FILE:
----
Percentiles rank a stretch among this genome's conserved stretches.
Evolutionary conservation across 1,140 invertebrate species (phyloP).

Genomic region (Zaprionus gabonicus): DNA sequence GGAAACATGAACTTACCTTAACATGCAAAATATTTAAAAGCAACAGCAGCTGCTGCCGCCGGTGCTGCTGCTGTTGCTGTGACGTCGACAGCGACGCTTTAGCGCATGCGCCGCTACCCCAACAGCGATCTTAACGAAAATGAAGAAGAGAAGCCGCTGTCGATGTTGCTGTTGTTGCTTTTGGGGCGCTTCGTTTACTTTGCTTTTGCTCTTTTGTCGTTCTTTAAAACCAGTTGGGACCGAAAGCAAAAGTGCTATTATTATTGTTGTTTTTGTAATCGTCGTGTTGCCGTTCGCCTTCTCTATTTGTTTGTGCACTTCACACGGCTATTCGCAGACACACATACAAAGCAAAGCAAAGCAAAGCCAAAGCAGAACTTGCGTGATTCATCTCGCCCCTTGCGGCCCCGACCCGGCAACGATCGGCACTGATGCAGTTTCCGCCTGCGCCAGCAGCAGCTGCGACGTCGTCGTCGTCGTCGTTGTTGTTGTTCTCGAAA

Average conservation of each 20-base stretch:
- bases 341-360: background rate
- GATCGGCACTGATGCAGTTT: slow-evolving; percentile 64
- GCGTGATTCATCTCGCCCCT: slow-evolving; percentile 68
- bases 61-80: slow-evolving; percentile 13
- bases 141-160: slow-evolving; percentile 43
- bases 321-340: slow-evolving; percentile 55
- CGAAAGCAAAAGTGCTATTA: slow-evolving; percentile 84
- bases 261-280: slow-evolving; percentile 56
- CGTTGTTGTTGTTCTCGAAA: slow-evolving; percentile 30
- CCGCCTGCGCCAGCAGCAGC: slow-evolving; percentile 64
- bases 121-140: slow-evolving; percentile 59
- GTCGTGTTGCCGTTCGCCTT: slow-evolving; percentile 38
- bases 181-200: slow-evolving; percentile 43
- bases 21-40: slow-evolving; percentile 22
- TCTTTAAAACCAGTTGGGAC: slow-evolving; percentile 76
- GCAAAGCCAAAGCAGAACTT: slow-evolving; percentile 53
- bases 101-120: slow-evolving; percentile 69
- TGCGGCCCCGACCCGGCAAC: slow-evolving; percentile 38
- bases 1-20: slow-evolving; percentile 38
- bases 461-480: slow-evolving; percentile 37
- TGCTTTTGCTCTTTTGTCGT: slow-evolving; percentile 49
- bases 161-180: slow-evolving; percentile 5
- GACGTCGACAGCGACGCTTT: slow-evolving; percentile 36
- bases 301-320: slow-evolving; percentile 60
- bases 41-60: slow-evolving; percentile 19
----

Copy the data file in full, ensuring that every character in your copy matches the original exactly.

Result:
Percentiles rank a stretch among this genome's conserved stretches.
Evolutionary conservation across 1,140 invertebrate species (phyloP).

Genomic region (Zaprionus gabonicus): DNA sequence GGAAACATGAACTTACCTTAACATGCAAAATATTTAAAAGCAACAGCAGCTGCTGCCGCCGGTGCTGCTGCTGTTGCTGTGACGTCGACAGCGACGCTTTAGCGCATGCGCCGCTACCCCAACAGCGATCTTAACGAAAATGAAGAAGAGAAGCCGCTGTCGATGTTGCTGTTGTTGCTTTTGGGGCGCTTCGTTTACTTTGCTTTTGCTCTTTTGTCGTTCTTTAAAACCAGTTGGGACCGAAAGCAAAAGTGCTATTATTATTGTTGTTTTTGTAATCGTCGTGTTGCCGTTCGCCTTCTCTATTTGTTTGTGCACTTCACACGGCTATTCGCAGACACACATACAAAGCAAAGCAAAGCAAAGCCAAAGCAGAACTTGCGTGATTCATCTCGCCCCTTGCGGCCCCGACCCGGCAACGATCGGCACTGATGCAGTTTCCGCCTGCGCCAGCAGCAGCTGCGACGTCGTCGTCGTCGTCGTTGTTGTTGTTCTCGAAA

Average conservation of each 20-base stretch:
- bases 341-360: background rate
- GATCGGCACTGATGCAGTTT: slow-evolving; percentile 64
- GCGTGATTCATCTCGCCCCT: slow-evolving; percentile 68
- bases 61-80: slow-evolving; percentile 13
- bases 141-160: slow-evolving; percentile 43
- bases 321-340: slow-evolving; percentile 55
- CGAAAGCAAAAGTGCTATTA: slow-evolving; percentile 84
- bases 261-280: slow-evolving; percentile 56
- CGTTGTTGTTGTTCTCGAAA: slow-evolving; percentile 30
- CCGCCTGCGCCAGCAGCAGC: slow-evolving; percentile 64
- bases 121-140: slow-evolving; percentile 59
- GTCGTGTTGCCGTTCGCCTT: slow-evolving; percentile 38
- bases 181-200: slow-evolving; percentile 43
- bases 21-40: slow-evolving; percentile 22
- TCTTTAAAACCAGTTGGGAC: slow-evolving; percentile 76
- GCAAAGCCAAAGCAGAACTT: slow-evolving; percentile 53
- bases 101-120: slow-evolving; percentile 69
- TGCGGCCCCGACCCGGCAAC: slow-evolving; percentile 38
- bases 1-20: slow-evolving; percentile 38
- bases 461-480: slow-evolving; percentile 37
- TGCTTTTGCTCTTTTGTCGT: slow-evolving; percentile 49
- bases 161-180: slow-evolving; percentile 5
- GACGTCGACAGCGACGCTTT: slow-evolving; percentile 36
- bases 301-320: slow-evolving; percentile 60
- bases 41-60: slow-evolving; percentile 19